Saturday December 02, 2017
Last Guy to Throw 300+ Innings in a Season, and Other IP Milestones
This post was inspired by my pitcher WAR/IP trivia question earlier in the week. Well, “inspired.” It's the table scraps of that post. It's the countdown to our present via the diminishing returns on innings pitched.
Here you go:
- The all-time record for IP: Will White, 680 (1879)
- Last guy to throw 650+ IP: Old Hoss Radbourn, 678 (1884)
- Last guy to throw 500+, 550+ or 600+ IP: Bill Hutchinson, 622 (1892)
- Last guy to throw 400+ or 450+ IP: Big Ed Walsh, 464 (1908)
- Last guy to throw 350+ IP: Wilbur Wood, 359.1 (1973)
- Last guy to throw 300+ IP: Steve Carlton, 304 (1980)
- Last guy to throw 200+ IP: Justin Verlander, 251 (2011)
Look at that drop after Bill Hutchinson. He threw 622 innings in 1892 and no one ever threw 500+, let alone 600+, again.
And look how long we held onto 350+ innings: 65 years! From 1908 to 1973, which is partly explained by the jump to the 162-game schedule in 1961. IPs were dying in the late '50s, the top numbers already consistently below 300, but they resurged into the solid 300s again with the extra eight games. The raising of the pitcher's mound in '62 didn't hurt, either. Then they really resurged in the early '70s. Why is that? Does anyone know? If it hadn't been for Mickey Lolich ('71) and Wood ('72 and '73), the last 350+ dude would've been Bob Feller in '46.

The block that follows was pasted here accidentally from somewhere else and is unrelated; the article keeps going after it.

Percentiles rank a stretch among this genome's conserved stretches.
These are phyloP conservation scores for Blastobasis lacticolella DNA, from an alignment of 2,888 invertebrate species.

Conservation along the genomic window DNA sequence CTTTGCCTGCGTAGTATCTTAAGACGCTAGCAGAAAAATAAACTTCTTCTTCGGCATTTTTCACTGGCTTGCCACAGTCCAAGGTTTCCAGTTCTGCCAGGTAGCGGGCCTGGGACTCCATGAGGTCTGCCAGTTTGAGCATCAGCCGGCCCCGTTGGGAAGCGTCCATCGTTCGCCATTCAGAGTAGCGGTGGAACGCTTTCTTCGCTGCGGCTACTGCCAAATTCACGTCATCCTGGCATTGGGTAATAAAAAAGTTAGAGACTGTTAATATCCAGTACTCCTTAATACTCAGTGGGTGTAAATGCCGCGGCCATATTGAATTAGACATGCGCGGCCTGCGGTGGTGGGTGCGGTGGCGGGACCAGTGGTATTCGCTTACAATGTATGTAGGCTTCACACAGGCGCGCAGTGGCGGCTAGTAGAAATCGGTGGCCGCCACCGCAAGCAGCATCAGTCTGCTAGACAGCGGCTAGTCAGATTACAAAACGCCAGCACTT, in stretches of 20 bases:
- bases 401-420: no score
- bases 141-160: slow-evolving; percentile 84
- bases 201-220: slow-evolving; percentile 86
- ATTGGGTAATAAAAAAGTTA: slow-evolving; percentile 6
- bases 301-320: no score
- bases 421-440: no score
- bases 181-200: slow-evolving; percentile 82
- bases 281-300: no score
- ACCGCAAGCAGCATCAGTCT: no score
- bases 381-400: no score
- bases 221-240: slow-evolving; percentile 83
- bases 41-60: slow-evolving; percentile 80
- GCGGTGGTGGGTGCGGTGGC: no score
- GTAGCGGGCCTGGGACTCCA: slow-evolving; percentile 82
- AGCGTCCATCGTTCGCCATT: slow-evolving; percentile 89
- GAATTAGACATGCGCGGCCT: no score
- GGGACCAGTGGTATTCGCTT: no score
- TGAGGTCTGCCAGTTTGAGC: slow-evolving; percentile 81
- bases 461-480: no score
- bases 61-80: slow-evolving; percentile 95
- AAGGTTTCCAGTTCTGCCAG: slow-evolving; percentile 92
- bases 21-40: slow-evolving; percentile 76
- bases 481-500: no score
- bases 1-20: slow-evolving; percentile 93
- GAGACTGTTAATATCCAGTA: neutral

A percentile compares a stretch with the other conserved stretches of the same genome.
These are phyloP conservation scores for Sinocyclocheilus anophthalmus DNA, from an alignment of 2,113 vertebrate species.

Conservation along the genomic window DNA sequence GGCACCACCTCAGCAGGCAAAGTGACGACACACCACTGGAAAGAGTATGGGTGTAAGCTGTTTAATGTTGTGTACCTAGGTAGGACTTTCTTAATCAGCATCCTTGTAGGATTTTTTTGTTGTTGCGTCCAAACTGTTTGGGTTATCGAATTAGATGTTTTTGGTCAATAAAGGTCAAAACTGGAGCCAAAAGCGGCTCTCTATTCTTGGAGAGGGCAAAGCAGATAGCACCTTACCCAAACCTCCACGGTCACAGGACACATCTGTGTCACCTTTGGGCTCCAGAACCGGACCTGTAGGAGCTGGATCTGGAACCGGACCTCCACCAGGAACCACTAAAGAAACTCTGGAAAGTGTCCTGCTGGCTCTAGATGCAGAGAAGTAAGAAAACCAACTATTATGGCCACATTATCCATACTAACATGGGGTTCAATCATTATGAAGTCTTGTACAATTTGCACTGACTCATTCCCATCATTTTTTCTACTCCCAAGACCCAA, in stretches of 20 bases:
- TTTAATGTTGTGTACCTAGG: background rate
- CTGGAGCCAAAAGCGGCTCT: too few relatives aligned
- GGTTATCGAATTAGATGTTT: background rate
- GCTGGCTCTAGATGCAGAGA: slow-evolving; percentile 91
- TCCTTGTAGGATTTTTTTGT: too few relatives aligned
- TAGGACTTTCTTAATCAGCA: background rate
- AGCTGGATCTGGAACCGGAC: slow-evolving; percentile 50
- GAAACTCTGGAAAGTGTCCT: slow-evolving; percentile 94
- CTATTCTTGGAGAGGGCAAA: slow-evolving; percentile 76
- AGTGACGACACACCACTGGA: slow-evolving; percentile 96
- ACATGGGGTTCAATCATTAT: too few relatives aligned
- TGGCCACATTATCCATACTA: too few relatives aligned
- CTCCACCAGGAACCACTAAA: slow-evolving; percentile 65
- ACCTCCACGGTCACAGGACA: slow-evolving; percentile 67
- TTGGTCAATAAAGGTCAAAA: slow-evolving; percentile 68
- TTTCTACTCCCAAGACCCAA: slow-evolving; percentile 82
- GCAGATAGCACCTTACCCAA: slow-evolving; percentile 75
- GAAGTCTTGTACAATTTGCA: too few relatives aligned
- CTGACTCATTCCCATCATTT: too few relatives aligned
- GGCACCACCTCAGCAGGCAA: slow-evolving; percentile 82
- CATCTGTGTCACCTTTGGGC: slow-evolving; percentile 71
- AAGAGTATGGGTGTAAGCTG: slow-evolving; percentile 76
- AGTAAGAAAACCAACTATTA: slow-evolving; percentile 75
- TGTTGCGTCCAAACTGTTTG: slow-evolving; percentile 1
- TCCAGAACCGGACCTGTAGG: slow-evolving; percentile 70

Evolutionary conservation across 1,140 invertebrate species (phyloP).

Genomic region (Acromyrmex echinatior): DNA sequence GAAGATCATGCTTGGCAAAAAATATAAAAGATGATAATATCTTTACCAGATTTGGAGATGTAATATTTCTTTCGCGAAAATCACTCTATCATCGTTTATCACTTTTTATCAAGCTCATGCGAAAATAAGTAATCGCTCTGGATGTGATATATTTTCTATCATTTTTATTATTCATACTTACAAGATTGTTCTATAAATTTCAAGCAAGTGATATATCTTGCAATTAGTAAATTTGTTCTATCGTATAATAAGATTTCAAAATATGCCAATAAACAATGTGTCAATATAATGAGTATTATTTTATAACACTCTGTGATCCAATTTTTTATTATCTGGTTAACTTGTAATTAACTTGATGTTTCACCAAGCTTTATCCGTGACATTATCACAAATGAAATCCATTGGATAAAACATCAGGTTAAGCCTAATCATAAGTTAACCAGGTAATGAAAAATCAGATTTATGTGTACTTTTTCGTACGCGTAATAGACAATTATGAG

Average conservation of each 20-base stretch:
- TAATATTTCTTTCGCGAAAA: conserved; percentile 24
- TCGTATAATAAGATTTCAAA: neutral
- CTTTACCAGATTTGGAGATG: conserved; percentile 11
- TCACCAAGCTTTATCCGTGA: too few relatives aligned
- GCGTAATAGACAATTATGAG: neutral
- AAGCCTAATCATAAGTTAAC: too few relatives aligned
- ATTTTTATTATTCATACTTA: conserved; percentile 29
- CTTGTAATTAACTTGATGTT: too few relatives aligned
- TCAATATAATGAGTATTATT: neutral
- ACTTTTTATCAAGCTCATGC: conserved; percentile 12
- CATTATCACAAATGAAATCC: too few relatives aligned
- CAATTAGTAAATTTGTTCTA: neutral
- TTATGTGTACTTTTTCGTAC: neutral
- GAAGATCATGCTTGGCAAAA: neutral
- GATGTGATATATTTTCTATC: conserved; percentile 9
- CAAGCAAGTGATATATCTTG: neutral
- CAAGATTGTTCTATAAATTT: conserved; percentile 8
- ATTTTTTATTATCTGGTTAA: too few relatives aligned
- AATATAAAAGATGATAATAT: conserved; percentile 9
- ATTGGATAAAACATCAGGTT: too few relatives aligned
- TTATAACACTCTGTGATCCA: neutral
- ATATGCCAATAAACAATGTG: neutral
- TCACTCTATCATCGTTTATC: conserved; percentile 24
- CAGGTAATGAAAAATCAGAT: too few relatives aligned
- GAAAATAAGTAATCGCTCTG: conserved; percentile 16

Of course, five-man rotations and the stratification of relief pitchers into set-up men and closers finally put an end to that, as well as to 300+. Steve Carlton was the last to manage that feat.
Is Justin Verlander the last of the 250+ guys? To get over that hump, you'd have to average 7 innings for 36 starts (that's 252 IP), and no one's started 36 games in a season since 2003 (Halladay, Maddux). The top-tier norm is now 34 starts, which requires 7 1/3 per. In 2011, Verlander made 34 starts, averaging 7.38 IP per. That's how he did it. Last year's league leader in IP, Chris Sale, with 214.1, started 32 games for an average of 6.69 per.
Last year only 15 guys managed 200+, but most, as indicated by Sales' league-leading stats, just eked over. Soon we won't even see 200+ anymore.